- Information on what the business offers and the benefits of joining the community
- One or more CTAs leading the recipient to learn more, start shopping, follow the business on social media, etc.
What is a marketing email?
Unlike transactional emails triggered and sent programmatically, businesses strategically time and send marketing emails to a recipient list with a specific goal. The purpose is typically commercial—thus, the laws Regulate that marketing emails don’t apply to transactional emails.
As we mentioned earlier, a major difference lies in how you send marketing emails. You can send marketing emails with an SMTP relay or web API, but it’s preferable to use a comprehensive email marketing solution like Twilio SendGrid’s marketing campaigns for these communications. This allows you to:
- Build templates and content within the email editor
- Track metrics to measure performance (eg, opens and clicks)
- perform A/B testing on different message templates
- segment recipient lists to target specific customers
- Schedule sends
Marketing email examples
Promotions and sales
You’re likely very familiar with promotional emails. These emails aim to get the recipient to take an action such as making a purchase or downloading a new white paper.
Brands are typically highly intentional about the design of promotional emails, using eye-catching graphics and content that will encourage the reader to act. The most effective promotional emails are often short and sweet. The main elements are:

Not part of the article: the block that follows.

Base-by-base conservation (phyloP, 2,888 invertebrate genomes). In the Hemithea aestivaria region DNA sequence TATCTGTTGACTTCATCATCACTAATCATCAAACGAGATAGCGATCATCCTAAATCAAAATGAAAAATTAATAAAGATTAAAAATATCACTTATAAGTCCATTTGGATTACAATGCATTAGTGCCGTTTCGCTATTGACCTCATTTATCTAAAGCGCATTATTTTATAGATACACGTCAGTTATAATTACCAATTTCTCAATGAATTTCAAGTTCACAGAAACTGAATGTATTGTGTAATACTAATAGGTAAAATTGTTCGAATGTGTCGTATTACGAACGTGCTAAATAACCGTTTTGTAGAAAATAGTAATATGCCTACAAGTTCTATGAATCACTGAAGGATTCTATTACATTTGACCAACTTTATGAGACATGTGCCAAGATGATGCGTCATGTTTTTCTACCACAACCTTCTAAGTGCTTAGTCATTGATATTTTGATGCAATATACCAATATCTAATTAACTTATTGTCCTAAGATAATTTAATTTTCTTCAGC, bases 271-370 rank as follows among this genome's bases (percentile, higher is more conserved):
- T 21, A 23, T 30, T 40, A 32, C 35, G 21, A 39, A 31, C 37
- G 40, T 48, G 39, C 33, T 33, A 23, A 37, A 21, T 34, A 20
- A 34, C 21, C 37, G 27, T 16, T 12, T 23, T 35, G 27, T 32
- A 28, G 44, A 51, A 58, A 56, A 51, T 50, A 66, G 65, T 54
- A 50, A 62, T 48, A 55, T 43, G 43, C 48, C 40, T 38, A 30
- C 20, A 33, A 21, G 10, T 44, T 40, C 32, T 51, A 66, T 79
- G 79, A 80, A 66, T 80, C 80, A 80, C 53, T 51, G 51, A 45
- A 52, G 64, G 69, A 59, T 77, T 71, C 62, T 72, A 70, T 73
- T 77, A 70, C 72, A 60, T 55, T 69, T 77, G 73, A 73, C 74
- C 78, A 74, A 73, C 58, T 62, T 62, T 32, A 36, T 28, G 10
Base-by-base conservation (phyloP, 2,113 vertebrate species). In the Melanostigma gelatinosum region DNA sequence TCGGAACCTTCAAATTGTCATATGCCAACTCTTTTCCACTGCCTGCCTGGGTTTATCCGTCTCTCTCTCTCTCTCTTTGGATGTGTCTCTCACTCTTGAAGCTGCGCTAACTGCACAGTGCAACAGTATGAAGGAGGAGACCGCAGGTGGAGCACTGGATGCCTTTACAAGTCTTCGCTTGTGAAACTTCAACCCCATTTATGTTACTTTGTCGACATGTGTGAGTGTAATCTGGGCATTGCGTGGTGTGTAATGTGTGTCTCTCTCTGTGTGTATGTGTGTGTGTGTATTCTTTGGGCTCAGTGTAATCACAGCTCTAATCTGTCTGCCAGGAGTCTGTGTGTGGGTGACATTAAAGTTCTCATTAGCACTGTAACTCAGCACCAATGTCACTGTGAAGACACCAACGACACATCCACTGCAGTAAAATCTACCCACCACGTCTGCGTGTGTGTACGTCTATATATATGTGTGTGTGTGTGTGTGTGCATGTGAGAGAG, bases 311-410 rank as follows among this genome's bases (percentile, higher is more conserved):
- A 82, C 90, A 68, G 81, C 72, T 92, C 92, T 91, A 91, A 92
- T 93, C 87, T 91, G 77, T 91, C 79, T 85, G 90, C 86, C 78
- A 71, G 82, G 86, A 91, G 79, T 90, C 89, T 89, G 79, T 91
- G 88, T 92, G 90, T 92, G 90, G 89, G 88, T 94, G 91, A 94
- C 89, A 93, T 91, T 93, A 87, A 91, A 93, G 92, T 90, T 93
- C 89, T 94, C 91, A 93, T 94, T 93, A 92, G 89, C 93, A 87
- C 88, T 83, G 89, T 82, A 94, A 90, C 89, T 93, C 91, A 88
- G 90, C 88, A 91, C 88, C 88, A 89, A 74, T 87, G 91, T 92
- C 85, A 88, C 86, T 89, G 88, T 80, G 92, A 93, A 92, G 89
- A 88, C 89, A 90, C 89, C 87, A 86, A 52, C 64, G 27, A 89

- Engaging imagery that showcases the product
- Prominent CTA buttons
- Minimal text
Since the purpose is to build a relationship with the recipient and maintain brand awareness, newsletters are typically more subtle in terms of marketing goals. Because of this, newsletters have more content than promotional emails and multiple CTAs linking to articles and other resources. Your newsletters need to have valuable content for the reader if you want to keep them on your subscription list. This typically includes:
- Engaging hero images
- Smaller images and pieces of content
- Multiple CTAs
Send marketing and transactional emails with Twilio SendGrid
While transactional and marketing emails have different goals and strategies, you still need to integrate both types. This means that both types of emails share branding, messaging, and voice. Learn more about how SendGrid can help deliver your messages, no matter what kind of content you’re sending, by downloading the Marketing and Transactional Email Guide.
Whether you’re looking for an email marketing platform or an API to send transactional emails (or both), SendGrid has you covered. Try it for free today to see how you can take your email strategy to the next level.